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The Smith Letter 1841

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The Smith Letter 1841

Posted: 29 Jul 2012 8:44AM GMT
Classification: Query
Surnames: Smith, Thomas, Graham, Legall, Drummond, Cook
Transcribed – 1 June 2003 by TxLady59

The letter below was written by Mr. David Smith, who was living on St Vincent Island in the West Indies in 1841. It was addressed to his brother William Smith who was studying Engineering and Mechanical Drawing in Glasgow Scotland.

The letter has been in my family for over 150 yrs. I have always been told that William, Andrew, David and John were cousins of my Thomas relatives – maybe my ggg Grandfather Joseph D. Thomas or his father. If any one knows this Smith family or how they are related to Joseph D. Thomas from Ohio I would be very grateful.
People and places mentioned in this letter:

Andrew – probably David and William’s brother
Johny – probably another brother
LeGall Graham & Co – Solicitors, St Vincent Island
James Drummond
St Vincent Island – West Indies
Saint Thomas Island - West Indies
Cooks Establishment, Glasgow Scotland
Glasgow Scotland
New South Wales – Australia
Cummock Scotland – not stated whether Old or New
Malta – Maltese Islands
Washington D.C.
Barbados
Letter Addressed to Cook and Co Engineers

If the letter is difficult to read, please remember that people talked and spelled very different then and many were illiterate, though I do believe the Smith Brothers had more than the average schooling. I have transcribed the letter exactly as written with the grammar and spelling intact. The envelope was sealed with wax, which is missing from the back now, but was still there when I was a child.

Letter is addressed to: Mr William Smith
Care of Messrs Cook & Comp
Engineers
Glasgow
St Vincent, 20th April 1841


Dear Willie

I duly received your esteemed favor under date 29th January last which I was happy to observe you were happy with Cooks Establishment pretty well and I hope you may soon acquire a complete knowledge of the Business as well as that of Mechanical Drawing. I need scarcely say I shall have much pleasure in appreciating the small amount (which I intended sending you for the purpose of learning drawing) in the way which you have judiciously pointed out; although in promising you my assistance I had no intention of neglecting my Father in consequence in short we are all indebted to him far above which money can every repay and whenever I can afford to render any little assistance to him I shall do so with much pleasure, in the meantime however I have not so much past me. My account has been overdrawn for some time past in consequence of having remitted a small sum to assist Andrew when he left which together with the £5 which I sent you and £20 borrowed from Johny when I left, makes altogether about £40 sent home by me during the two years I have been here and considering how expensive clothes were here etc. and but a small salary to meet all claims I look upon myself as having done pretty well – in a month or two I espect to be able to send about £10 and so long as I am able I shall continue to send a small amount occasionally.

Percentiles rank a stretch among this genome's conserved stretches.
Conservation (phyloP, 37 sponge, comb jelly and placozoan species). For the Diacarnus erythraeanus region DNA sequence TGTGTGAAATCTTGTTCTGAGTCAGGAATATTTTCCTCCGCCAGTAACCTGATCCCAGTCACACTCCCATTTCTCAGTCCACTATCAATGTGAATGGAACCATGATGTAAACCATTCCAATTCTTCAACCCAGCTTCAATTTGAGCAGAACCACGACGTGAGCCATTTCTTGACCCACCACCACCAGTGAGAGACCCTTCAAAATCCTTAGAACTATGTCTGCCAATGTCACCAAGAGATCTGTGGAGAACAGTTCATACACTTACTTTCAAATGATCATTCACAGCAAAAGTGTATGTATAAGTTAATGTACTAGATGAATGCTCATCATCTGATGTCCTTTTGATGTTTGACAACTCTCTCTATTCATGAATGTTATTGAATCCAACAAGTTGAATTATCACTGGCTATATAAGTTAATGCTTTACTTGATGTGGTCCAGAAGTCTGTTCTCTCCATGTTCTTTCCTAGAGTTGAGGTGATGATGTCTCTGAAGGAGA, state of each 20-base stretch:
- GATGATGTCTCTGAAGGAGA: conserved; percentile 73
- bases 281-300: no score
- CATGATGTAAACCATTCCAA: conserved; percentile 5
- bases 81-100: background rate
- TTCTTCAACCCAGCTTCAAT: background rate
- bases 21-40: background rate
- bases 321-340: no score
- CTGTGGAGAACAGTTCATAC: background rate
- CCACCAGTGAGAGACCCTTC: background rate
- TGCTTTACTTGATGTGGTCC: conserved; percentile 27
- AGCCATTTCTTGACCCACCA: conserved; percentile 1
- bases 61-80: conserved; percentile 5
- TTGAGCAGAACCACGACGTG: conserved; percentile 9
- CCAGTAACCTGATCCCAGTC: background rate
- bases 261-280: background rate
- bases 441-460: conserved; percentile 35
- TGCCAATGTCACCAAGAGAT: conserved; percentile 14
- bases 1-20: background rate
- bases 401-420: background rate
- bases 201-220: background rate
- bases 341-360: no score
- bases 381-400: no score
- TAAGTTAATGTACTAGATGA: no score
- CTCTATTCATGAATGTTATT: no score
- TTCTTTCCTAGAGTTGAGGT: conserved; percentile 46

As regards James Drummonds enquiry respecting a market here for Snuff Boxes etc. I have given if my best consideration and I’m really at a loss to give a decided opinion on the subject – snuff boxes would not sell, perhaps a few Segar Cases might, and Card Cases, Ladies Work Boxes and Dresing Cases but I could not recommend him to send them in chance as he would run a considerable risk – if however he will send me the following I will send the cost thereof and as I shall then have a specimen of the Cummock Boxes in my possession I may perhaps be able to procure an order for some, in this way he will not run risk and if I do not succeed in getting an order for some why there is not harm done – say a neat dresing case, a Ladies work Box, if such things are made, and 3 Segar Cases, 3 snuff boxes and 2 or 3 Card Cases. I ???? Card Cases for containing two to four packs of Cards – I wish them all of different patterns in order that I may have a fair specimen.